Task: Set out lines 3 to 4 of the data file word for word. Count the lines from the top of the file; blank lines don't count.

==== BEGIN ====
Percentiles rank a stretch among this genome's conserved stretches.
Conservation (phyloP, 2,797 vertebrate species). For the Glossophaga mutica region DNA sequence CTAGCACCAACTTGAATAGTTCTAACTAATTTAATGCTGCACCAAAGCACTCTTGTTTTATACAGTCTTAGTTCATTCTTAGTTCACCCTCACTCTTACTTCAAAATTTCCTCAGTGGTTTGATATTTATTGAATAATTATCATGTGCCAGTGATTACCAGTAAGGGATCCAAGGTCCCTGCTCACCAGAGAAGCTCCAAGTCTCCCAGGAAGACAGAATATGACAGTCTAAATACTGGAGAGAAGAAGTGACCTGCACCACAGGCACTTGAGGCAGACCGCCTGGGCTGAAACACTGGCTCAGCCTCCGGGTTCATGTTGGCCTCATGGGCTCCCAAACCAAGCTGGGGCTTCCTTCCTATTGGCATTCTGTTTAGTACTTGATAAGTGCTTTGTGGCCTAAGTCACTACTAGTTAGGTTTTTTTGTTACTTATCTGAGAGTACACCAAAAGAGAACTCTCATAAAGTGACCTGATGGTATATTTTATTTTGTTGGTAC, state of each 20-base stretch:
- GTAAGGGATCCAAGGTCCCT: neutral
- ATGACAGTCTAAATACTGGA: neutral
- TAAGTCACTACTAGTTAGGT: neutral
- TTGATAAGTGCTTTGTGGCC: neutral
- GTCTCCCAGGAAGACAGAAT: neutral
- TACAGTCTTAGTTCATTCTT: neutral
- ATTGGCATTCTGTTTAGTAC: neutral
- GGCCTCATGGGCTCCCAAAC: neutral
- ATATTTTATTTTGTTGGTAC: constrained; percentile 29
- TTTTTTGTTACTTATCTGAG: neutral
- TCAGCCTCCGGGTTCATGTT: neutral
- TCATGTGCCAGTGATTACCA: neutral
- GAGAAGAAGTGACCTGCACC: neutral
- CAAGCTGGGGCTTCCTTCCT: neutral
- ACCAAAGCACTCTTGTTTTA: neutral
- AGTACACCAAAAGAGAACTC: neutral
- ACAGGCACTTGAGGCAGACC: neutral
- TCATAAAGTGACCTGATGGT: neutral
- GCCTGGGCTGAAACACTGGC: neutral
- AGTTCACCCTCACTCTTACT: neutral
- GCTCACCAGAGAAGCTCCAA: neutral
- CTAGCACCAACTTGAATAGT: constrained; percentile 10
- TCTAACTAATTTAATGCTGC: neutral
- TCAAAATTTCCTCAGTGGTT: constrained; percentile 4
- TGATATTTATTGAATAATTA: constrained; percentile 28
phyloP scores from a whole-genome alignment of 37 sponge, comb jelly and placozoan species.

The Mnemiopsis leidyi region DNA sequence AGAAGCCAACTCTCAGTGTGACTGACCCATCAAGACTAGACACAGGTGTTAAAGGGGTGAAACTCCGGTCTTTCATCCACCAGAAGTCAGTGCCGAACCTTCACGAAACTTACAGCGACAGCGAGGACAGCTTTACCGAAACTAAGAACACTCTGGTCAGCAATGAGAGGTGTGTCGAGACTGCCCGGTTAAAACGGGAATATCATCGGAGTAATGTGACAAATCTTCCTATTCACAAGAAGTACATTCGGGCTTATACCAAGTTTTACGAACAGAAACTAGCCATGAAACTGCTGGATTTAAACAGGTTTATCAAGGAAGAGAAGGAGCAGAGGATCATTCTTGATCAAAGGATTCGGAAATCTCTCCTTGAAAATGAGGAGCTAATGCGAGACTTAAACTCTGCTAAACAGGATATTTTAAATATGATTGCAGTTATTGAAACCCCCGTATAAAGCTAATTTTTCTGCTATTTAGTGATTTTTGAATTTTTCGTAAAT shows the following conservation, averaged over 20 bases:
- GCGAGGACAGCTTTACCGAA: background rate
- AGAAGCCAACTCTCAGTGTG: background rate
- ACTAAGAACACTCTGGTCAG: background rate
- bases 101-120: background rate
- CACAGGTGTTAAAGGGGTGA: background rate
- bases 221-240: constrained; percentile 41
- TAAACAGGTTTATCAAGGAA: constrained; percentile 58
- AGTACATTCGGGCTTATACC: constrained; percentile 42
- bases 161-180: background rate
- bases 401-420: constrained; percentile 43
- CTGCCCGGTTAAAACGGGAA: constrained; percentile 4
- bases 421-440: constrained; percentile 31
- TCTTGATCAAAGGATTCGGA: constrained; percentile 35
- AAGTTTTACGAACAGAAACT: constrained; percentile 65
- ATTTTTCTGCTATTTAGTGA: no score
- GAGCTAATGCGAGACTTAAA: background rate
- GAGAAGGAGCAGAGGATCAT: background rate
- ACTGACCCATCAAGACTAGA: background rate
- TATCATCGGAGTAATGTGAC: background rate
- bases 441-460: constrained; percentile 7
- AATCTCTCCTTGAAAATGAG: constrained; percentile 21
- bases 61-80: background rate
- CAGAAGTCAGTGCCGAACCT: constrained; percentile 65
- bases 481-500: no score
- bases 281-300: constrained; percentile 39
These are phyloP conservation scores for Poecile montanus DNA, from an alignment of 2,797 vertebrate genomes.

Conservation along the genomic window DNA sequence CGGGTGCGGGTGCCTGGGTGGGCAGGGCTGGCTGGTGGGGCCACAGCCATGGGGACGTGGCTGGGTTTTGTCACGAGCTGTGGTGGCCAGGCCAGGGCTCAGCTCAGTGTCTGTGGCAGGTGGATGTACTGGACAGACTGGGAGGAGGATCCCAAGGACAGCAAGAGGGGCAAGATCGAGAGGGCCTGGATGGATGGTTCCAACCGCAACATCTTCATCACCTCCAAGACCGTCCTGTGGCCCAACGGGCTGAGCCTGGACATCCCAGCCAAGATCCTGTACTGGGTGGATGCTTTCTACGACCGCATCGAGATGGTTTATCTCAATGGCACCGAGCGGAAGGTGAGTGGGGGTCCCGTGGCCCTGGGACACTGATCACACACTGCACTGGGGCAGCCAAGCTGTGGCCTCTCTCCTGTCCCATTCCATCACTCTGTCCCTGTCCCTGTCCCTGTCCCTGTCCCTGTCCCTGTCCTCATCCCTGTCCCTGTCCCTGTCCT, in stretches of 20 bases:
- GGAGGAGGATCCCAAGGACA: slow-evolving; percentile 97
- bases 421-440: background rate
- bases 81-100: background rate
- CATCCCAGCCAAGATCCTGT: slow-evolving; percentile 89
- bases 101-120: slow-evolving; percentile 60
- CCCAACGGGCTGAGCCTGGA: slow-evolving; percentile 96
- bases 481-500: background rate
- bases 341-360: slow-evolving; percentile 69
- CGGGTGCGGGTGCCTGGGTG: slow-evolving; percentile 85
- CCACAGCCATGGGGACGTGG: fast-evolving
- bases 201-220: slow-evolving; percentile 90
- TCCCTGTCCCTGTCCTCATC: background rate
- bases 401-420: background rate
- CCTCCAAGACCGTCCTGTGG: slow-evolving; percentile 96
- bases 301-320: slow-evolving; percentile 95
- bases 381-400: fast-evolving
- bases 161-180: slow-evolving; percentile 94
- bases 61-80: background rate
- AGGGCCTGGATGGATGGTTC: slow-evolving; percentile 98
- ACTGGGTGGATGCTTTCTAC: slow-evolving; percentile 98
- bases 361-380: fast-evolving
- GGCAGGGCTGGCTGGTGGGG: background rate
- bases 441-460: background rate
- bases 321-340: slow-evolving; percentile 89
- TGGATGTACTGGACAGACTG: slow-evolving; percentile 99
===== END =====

- GTAAGGGATCCAAGGTCCCT: neutral
- ATGACAGTCTAAATACTGGA: neutral